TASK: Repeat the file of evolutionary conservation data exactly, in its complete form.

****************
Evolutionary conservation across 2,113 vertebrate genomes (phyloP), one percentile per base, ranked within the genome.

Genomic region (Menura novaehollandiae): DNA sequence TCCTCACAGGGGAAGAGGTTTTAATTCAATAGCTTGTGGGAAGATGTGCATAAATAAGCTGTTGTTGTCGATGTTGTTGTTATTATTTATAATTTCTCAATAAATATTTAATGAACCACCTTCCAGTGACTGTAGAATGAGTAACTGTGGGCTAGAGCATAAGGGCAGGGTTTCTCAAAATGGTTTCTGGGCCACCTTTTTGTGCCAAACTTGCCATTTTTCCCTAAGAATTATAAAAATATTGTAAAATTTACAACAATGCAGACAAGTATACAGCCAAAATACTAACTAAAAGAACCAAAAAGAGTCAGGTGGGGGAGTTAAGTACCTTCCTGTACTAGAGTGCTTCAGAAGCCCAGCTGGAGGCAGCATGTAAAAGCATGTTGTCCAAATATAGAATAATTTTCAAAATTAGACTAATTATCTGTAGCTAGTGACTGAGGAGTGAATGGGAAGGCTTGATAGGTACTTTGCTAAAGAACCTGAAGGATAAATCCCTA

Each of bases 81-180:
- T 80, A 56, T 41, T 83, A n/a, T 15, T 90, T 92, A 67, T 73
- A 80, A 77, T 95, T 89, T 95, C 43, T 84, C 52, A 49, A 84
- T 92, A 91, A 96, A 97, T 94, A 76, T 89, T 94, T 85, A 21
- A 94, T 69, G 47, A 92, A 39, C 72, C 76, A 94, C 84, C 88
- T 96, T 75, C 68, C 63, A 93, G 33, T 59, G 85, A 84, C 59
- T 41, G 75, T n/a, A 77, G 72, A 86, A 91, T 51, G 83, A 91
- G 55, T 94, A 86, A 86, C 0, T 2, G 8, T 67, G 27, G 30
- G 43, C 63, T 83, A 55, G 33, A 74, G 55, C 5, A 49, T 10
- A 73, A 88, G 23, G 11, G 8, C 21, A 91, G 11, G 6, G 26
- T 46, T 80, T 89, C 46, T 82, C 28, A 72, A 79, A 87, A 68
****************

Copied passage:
Evolutionary conservation across 2,113 vertebrate genomes (phyloP), one percentile per base, ranked within the genome.

Genomic region (Menura novaehollandiae): DNA sequence TCCTCACAGGGGAAGAGGTTTTAATTCAATAGCTTGTGGGAAGATGTGCATAAATAAGCTGTTGTTGTCGATGTTGTTGTTATTATTTATAATTTCTCAATAAATATTTAATGAACCACCTTCCAGTGACTGTAGAATGAGTAACTGTGGGCTAGAGCATAAGGGCAGGGTTTCTCAAAATGGTTTCTGGGCCACCTTTTTGTGCCAAACTTGCCATTTTTCCCTAAGAATTATAAAAATATTGTAAAATTTACAACAATGCAGACAAGTATACAGCCAAAATACTAACTAAAAGAACCAAAAAGAGTCAGGTGGGGGAGTTAAGTACCTTCCTGTACTAGAGTGCTTCAGAAGCCCAGCTGGAGGCAGCATGTAAAAGCATGTTGTCCAAATATAGAATAATTTTCAAAATTAGACTAATTATCTGTAGCTAGTGACTGAGGAGTGAATGGGAAGGCTTGATAGGTACTTTGCTAAAGAACCTGAAGGATAAATCCCTA

Each of bases 81-180:
- T 80, A 56, T 41, T 83, A n/a, T 15, T 90, T 92, A 67, T 73
- A 80, A 77, T 95, T 89, T 95, C 43, T 84, C 52, A 49, A 84
- T 92, A 91, A 96, A 97, T 94, A 76, T 89, T 94, T 85, A 21
- A 94, T 69, G 47, A 92, A 39, C 72, C 76, A 94, C 84, C 88
- T 96, T 75, C 68, C 63, A 93, G 33, T 59, G 85, A 84, C 59
- T 41, G 75, T n/a, A 77, G 72, A 86, A 91, T 51, G 83, A 91
- G 55, T 94, A 86, A 86, C 0, T 2, G 8, T 67, G 27, G 30
- G 43, C 63, T 83, A 55, G 33, A 74, G 55, C 5, A 49, T 10
- A 73, A 88, G 23, G 11, G 8, C 21, A 91, G 11, G 6, G 26
- T 46, T 80, T 89, C 46, T 82, C 28, A 72, A 79, A 87, A 68